There is one thing Isabella, Kendra and I all have in common. We’re all connected through Nikky Lyle, who placed us perfectly here at Chapter, so we have her to thank for being here today! You may have read about her when we interviewed her about how she’s bringing conscience into the world of recruitment.
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As a creative agency, we’re always working with and looking for creatives to join our talented network. We specialise in working with brands and founders, but a large part of our community is made up of experienced freelancers. Because of this, we’re always pushing to create valuable content for both our clients and our network, so we turned to the one who nurtures storytellers best. We turned to Nikky.
Today, we sat down with her to talk about how creatives are navigating exceptional circumstances, particularly those that have been made redundant over the last year. People are literally being catapulted into the world of freelance as more and more companies look to make short-term contractual commitments. For many, current economic uncertainties are creating a push out of full-time roles and a pull into the gig-economy. Nikky walks us through her top tips for your CV, portfolio, reputation, research and going freelance so that you can supply the demand. Let’s dive in.
What can I do to make my CV stand out?
Your CV is a factual document that supports your portfolio. It’s a snapshot of your experience, so be sure to show where you have worked, for how long, and how you worked there. They’re also looking at your portfolio, so make sure your CV is your top-level info, not just filled with bullet points listing an endless array of tasks and duties. The people who are in hiring wrote the job specs, so they’ll recognize the skills you have from your job titles.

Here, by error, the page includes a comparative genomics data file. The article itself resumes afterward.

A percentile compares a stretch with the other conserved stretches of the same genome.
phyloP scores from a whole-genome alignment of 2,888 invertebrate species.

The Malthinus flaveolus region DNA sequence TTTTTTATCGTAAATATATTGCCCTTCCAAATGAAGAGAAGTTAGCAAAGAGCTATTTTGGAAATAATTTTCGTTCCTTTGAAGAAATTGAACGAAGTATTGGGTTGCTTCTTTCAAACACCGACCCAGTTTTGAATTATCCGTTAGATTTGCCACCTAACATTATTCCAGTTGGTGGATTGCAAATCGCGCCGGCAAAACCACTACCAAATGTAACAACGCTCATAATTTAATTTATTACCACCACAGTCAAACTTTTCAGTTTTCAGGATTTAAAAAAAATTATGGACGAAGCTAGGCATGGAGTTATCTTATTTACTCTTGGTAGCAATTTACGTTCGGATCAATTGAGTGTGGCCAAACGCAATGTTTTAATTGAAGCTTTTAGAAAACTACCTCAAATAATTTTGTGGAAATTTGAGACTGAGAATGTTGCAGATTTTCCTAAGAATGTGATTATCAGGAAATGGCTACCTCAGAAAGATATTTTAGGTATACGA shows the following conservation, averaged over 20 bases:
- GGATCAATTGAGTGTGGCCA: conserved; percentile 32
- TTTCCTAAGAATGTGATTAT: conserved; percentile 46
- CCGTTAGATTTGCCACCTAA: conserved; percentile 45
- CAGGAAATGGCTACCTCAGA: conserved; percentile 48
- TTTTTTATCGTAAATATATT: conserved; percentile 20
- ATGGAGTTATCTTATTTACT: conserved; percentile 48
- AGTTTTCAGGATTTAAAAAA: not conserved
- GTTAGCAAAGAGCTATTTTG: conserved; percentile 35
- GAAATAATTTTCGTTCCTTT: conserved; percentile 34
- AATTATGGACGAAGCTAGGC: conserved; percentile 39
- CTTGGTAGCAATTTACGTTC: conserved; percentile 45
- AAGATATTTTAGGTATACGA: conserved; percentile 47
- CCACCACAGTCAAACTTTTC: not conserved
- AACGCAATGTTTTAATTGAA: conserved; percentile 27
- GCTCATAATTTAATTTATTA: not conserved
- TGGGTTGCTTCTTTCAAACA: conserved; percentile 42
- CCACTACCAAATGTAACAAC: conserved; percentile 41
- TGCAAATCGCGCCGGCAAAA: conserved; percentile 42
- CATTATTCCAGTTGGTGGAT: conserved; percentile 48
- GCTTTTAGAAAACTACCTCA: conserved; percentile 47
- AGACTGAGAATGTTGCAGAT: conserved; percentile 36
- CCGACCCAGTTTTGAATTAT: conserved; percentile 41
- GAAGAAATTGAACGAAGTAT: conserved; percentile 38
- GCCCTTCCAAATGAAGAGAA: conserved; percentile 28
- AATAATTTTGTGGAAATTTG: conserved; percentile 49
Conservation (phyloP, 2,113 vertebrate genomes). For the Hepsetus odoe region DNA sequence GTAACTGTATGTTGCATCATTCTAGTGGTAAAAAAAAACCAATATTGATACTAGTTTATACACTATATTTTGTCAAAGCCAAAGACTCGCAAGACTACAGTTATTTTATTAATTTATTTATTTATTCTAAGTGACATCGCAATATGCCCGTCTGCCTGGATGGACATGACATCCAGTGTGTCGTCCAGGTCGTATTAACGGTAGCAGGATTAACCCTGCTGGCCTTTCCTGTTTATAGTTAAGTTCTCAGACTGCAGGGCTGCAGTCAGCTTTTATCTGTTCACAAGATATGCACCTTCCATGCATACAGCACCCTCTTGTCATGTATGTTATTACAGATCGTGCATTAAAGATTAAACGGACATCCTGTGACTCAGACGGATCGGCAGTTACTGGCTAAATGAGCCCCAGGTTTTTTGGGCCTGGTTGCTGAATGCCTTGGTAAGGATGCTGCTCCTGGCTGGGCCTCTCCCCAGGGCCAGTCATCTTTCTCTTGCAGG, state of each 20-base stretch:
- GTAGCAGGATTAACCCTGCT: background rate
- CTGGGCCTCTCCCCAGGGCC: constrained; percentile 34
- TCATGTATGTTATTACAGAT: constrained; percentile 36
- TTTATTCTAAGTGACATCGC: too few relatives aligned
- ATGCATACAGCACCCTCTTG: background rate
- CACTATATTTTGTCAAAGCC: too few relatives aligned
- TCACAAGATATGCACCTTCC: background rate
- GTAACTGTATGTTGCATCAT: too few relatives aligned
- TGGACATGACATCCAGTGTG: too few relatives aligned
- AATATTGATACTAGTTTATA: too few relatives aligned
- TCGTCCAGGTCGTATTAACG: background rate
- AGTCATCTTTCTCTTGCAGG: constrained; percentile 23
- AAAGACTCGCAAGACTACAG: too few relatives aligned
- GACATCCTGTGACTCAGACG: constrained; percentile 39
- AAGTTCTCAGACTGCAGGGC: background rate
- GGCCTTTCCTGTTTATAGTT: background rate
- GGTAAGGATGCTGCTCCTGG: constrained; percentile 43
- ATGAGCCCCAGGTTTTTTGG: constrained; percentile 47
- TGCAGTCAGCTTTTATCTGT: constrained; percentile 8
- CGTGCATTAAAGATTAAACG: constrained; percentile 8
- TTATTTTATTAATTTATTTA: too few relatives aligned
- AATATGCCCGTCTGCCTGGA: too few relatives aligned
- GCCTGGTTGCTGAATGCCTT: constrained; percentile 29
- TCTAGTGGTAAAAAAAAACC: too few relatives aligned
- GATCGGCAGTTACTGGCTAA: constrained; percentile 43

What if you have gaps in your CV timeline, though?
This is so important. You should definitely fill in the gaps in your CV. Life happens, people get sick, go travelling, and employers are ok with that. Transparency and honesty build trust. If you tell your potential future employers when ‘life happened’, they’ll appreciate it loads.
Nikky, I know you’re never out of great resources, where should creatives looking to revamp or build a new CV go?
I am always running sessions for entry-level grads, so keep an eye out on my IG for more details. I have also created a downloadable CV guide with my 10 years of recruitment. I’ve seen thousands of CV’s and I’ve worked with hundreds of clients- I know exactly what they’re looking for and have boiled all this knowledge into one place.
You mentioned avoiding bullet points on your CV, what about the portfolio?
No bullet points here, either- key achievements are fine for some, though! Potential employers in creative or design just want to know what your role was in each project. It is important to be honest here too, a lot of people are connected in the design world and may catch you out for inflating your role or involvement on a project! For other roles, let’s say Social Media Manager for example, it would be good to highlight your key achievements. Designers just need to focus way more on your portfolio.